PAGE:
Patellofemoral syndrome is a condition that is known for causing pain in the front of the knee and around the kneecap. Sometimes referred to as “jumper’s knee” or “runner’s knee,” this is commonly caused by overuse of the knee joint and/or trauma.
Athletes tend to get this often with overuse of the knee and having frequent damage done to it, but anyone can present symptoms. This can also happen naturally as some people are born with kneecaps that move abnormally in the groove at the end of the femur. This can create pressure on the cartilage or on where the femur rubs. While painful, the condition can be treated in the comfort of your home. There are ways to reduce the pain and conserve what is left of your knee.
Symptoms and Diagnosis
Overall, the most prominent symptom is a dull, aching pain that happens on the front of the knee. It may be in one or both knees and will worsen with activity. Other ways to see if you suffer from patellofemoral syndrome is when you have pain while exercising, bending the knee while trying to climb stairs or jump, when sitting for extended periods of time, or if you hear or feel a crackling or popping sound as you move the joint.
A doctor can diagnose it after performing a physical exam and asking you to move your knee. They can also order an X-ray to take photos of the area and see if there is any kind of deterioration to the tendons and muscles.
Treatments You Can Do at Home
There are a few ways in which you can treat this from the comfort of your own home. One method is known as RICE. It stands for Rest, Ice, Compression, and Elevation. Make sure to wrap your knee as well.
Other options include taking anti-inflammatory drugs like ibuprofen and naproxen. You can also wear special shoe inserts (called orthotics) to add support to the foot and ankle.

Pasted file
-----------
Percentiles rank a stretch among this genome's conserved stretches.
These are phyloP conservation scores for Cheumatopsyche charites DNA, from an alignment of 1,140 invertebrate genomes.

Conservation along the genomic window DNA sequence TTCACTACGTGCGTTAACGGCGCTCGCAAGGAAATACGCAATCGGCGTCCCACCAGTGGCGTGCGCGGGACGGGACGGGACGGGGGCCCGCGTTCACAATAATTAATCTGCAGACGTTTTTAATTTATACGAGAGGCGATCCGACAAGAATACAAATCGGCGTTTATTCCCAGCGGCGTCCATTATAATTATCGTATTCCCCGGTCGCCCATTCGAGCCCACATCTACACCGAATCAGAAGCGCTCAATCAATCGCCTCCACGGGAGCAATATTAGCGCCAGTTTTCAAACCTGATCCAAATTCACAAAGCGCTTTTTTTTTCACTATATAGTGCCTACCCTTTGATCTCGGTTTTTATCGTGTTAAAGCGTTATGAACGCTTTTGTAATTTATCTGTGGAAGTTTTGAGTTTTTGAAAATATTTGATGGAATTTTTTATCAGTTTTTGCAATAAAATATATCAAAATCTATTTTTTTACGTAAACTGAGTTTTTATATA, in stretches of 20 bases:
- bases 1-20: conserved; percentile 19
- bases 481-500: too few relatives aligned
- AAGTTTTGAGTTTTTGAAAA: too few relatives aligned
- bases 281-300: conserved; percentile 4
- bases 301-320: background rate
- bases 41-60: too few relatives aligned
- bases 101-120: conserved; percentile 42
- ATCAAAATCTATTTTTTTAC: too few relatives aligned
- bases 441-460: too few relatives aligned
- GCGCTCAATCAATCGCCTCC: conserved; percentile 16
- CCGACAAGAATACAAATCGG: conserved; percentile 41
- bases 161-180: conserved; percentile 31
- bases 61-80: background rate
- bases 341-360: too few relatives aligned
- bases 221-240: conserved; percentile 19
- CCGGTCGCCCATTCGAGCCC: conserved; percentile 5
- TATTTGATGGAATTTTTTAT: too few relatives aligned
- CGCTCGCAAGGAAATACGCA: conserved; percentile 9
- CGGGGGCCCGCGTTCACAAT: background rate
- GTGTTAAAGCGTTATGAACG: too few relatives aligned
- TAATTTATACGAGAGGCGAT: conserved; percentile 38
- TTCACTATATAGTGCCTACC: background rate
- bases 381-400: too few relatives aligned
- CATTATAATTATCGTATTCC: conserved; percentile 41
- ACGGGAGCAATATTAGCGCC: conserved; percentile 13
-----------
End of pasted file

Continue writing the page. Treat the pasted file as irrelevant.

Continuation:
Finally, get sports massages to keep the muscles from tightening up and causing pain. To keep it from getting worse, try avoiding activities that may overuse your knee and instead do things that won’t add impact, like swimming or bicycling.
Other Forms of Treatment
If your symptoms don’t seem to respond to any treatments you’ve already tried, you may need to see a doctor for possible surgical intervention. One of the most popular procedures is called arthroscopy. This involves removing damaged cartilage and releasing any tendons that may be too tight or pull on the kneecap. This should alleviate any groove issues and any pain or inflammation.
There is also tibial tubercle transfer. This is when you realign the kneecap by moving the tibial as well as the patellar tendon to improve alignment. Most of the time, these procedures are only done in extreme situations, but they may be the best option for reducing the pain the patient feels.
Exercises to Help
With exercise, you can reduce the need for possible procedures. One way is by performing leg extensions. Sit in a chair with both feet on the floor. Then, straighten one and extend it out while feeling the muscles of the upper thigh tighten. Hold for five seconds before lowering the foot. Repeat this ten times and then perform with the other leg. Rest only for 15 to 30 seconds before repeating both legs for two more sets.
Another exercise is the quadriceps stretch. Stand with a hand resting on a sturdy surface. Pull the opposite foot towards the buttocks and grasp the top of the foot. Hold this position for 20 to 30 seconds before releasing it and repeating with the other leg. Do this three to five times on each side.
Patellofemoral syndrome is not a life-threatening disease. It can be avoided so long as care is taken not to overstrain or damage the knees. To keep it from becoming too much of a problem, make sure to perform the exercises listed to keep the tendons and muscles in good shape. Also, be sure to rest and relax the area when you can and elevate it to keep inflammation down. With proper preventative training, you can avoid the possibility of needing surgery and having to take time away from work to get better.
Do you have questions about the diagnosis and treatment of patellofemoral syndrome at Mobility Bone & Joint Institute?
Call (978) 794-1946 or click here to schedule an appointment at our Andover, MA office.
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